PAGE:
Malcolm Gladwell wrote an article titled “Late Bloomers” for the New Yorker last year. It was based on work for his book “Outliers” and compared two kinds of creative genius. There are two styles of going about achieving a work of art, he wrote. In the first, a person sees their project fully formed in their mind and sets forth, often at a young age, to achieve it quickly and entirely. The other is much more experimental and time consuming. We (yes, this one is me) thrash about, putting together one version and then another of whatever it is we mean to create; we fail, we fling the last draft into a tree, we beat ourselves up, we get a new idea, we try again. Every time, we are filled with hope that this time we will get it right. Mostly, we don’t. We despair. But we can’t stop working at it. We keep trying. And eventually some of us do get it absolutely, gorgeously right.
There is no guarantee that I will be one to eventually bloom. There is no guarantee that my book will be published someday, or that I will publish some other book instead. But Gladwell’s article gave me a renewed sense of hope. It was nice, in the first place, to recognize myself in a methodology occasionally witnessed to produce great art. I thought myself simply neurotic, insecure and slightly deranged; well, then, so was Cezanne, and look what he managed to do? But even more helpful was an understanding of the bottom line when it comes to achieving success as a late bloomer—persistence. All of that trying and flailing takes time, and also, it counts as practice. The key is not giving up (also one of messages in Bradbury and his write-three-million-words-and-gain-mastery theory, perhaps). Gladwell’s article was also, of course, the inspiration for this blog.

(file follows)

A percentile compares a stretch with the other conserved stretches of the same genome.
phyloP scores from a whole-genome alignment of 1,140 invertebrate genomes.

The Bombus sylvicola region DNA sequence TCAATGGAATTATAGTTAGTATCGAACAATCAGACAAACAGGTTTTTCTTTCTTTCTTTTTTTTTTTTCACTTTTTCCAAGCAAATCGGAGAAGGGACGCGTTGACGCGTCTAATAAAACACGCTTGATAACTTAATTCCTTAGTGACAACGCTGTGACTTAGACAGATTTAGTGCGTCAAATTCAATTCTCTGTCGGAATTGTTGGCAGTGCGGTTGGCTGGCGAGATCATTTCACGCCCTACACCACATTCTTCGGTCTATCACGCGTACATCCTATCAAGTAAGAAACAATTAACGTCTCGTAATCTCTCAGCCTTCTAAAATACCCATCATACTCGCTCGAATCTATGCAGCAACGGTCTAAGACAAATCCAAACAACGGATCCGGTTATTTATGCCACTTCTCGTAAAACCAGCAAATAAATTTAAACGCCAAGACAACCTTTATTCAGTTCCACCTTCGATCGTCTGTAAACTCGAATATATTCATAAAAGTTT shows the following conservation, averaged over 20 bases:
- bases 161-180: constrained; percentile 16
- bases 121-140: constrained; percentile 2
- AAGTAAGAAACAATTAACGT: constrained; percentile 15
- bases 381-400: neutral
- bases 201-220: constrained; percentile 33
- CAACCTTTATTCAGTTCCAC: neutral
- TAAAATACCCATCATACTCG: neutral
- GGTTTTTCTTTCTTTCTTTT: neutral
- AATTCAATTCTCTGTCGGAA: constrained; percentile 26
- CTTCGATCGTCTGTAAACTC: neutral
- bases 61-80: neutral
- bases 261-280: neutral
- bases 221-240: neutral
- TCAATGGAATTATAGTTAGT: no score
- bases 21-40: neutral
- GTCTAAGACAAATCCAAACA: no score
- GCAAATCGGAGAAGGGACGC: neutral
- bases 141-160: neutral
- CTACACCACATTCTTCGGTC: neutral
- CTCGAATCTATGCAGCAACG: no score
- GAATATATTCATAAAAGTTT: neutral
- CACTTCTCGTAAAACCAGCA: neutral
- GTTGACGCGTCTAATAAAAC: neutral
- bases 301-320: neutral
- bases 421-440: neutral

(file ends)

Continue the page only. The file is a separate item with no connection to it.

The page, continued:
Deep inside, I believe that my book will be published. It might be in ten or twenty years, but someday, I feel that it will be published. I believe this partly because I can’t stand the thought of it not being published, but also because I know that I am self-abusive enough to carry on long past any reason. Allow me to live long enough; allow me to steal enough hours from my children and husband; allow me to demure from other hobbies I might otherwise take up, like guitar-playing or surfing or scrapbooking (well, probably I’d never take up scrapbooking); and I will produce something worth publishing in a book-like object. Trust me.